But when the money was first launched in Australia, the marketers realized people didn't like the idea of plastic money. They began calling it a 'polymer note' instead, and the rest is history. The plastic money is used in Australia, New Zealand, Romania, Vietnam, Brunei, and Papa New Guinea.
Note Printing Australia (NPA) actually prints the notes, as well as passports for the government. It's the second firm owned by the RBA. NPA's job is to go out and find customers for the plastic money designed by Securency. The whole set up is a way of turning Australia's plastic money intellectual property (IP) into a kind of money printing product you can sell for fun and profit. Who needs a mining boom when you can export plastic money?!
Now, we should point out there's a bit of a contradiction starting a business based on longer-lasting, counterfeit-proof money. If notes stay in circulation longer and are harder to circulate, the governments that issue them may not need as many notes over time. The quality of your product guarantees that you'll sell less of it.
Someone needs to teach the civil servants at the RBA about 'planned obsolescence'. You create constant demand for your product by issuing new and improved versions all the time. Ask Apple how this works. Then again, maybe the folks at the RBA correctly anticipated the amount of money printing to be done in a world where currency isn't tied to gold.
In any event, the trouble with RBA's little money printing operation seems to have begun in 1999. NPA became involved in negotiations to replace Malaysia's paper ringgit with a plastic one. Over the next seven years, NPA would pay over $3 million to a Malaysian arms dealer who advanced their cause with Malaysian officials.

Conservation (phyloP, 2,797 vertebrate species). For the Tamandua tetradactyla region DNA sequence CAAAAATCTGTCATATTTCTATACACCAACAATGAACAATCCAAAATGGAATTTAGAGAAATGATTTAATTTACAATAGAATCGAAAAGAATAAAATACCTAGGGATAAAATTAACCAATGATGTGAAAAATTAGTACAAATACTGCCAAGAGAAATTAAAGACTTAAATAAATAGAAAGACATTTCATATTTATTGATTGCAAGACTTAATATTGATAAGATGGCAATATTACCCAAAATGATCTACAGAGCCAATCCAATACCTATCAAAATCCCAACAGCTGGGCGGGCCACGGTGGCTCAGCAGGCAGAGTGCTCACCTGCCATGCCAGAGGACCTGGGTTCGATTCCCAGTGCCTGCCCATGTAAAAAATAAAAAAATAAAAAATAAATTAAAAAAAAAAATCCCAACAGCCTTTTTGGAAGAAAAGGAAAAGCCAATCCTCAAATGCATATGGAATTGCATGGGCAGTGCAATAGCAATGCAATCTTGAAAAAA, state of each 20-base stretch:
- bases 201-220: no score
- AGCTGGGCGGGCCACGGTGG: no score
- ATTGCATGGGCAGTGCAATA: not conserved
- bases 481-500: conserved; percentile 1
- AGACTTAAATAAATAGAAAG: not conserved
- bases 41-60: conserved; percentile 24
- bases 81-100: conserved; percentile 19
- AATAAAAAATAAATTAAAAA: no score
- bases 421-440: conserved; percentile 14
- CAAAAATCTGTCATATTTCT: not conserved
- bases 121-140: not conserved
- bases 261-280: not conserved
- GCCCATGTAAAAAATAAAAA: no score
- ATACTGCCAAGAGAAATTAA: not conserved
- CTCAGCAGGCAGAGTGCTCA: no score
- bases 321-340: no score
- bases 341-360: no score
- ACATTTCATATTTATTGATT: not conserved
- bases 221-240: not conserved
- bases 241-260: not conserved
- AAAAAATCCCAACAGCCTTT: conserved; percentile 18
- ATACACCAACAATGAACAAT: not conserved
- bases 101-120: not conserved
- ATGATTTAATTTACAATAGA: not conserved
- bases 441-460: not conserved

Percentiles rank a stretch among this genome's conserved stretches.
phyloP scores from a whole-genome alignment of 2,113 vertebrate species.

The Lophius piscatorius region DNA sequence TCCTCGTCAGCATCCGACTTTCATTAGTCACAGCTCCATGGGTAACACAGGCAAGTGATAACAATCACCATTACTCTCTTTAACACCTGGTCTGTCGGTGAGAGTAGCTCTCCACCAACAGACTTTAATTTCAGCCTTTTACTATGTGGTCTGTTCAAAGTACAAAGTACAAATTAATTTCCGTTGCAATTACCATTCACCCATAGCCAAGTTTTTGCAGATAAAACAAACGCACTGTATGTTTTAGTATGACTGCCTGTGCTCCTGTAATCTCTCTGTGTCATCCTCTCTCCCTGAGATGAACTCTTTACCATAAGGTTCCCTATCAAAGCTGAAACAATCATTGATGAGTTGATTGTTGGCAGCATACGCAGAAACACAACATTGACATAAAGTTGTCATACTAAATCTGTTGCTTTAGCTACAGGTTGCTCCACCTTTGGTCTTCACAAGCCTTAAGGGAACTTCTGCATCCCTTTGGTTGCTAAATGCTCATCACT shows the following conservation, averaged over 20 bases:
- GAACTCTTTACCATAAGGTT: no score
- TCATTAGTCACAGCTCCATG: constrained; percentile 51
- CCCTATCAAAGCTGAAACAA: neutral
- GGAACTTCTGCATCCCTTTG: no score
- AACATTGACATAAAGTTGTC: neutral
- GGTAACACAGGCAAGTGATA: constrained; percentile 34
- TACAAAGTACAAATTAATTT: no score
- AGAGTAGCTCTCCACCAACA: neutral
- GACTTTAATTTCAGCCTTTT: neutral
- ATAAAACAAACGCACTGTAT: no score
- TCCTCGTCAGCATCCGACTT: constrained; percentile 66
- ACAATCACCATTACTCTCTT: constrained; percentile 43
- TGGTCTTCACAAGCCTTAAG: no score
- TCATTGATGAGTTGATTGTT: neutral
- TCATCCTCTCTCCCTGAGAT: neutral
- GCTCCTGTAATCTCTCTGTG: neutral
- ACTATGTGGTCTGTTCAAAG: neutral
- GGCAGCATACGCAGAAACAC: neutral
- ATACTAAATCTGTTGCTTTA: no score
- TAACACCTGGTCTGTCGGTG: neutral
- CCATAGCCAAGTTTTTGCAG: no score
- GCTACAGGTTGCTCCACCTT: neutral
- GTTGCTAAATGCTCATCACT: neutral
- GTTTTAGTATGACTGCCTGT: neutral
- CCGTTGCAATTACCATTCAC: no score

In the world where the law applies to normal people, these payments are called 'bribes'.
The question before Glenn Stevens today is when did the RBA know about the bribes? The governor and his associates claim they first become aware of the bribery when it was reported by media outlets in 2009. The trouble is, a whistle-blower at NPA brought it to the attention of the RBA as early as 2007.
That's as much as we're comfortable saying without a more precise understanding of Australia's defamation laws. But none of this should disqualify Stevens for a bigger, better-paying job in England. His 7-year term expires in September of next year, so he's clearly eligible.
More importantly, Stevens has demonstrated a first-class of understanding of the idea of perceived value. Plastic notes that are hard to duplicate preserve the central bank's monopoly on money printing. That is job number one of a central banker, to physically defend his turf.
Beyond the physical, though, money is about belief. If people don't believe in money, they won't use it. Pretty plastic notes with lovely colors are reassuring. They look valuable. Therefore they must BE valuable. There's a fair bit of psychology that goes with modern central banking, and Stevens seems to understand that.
We should all encourage him to take the British job. Then the next governor of the RBA can increase its official gold reserves from 80 tonnes (about $4 billion worth) to something more substantial. That way, Australia's monetary stability would be based on real money and not pretty plastic.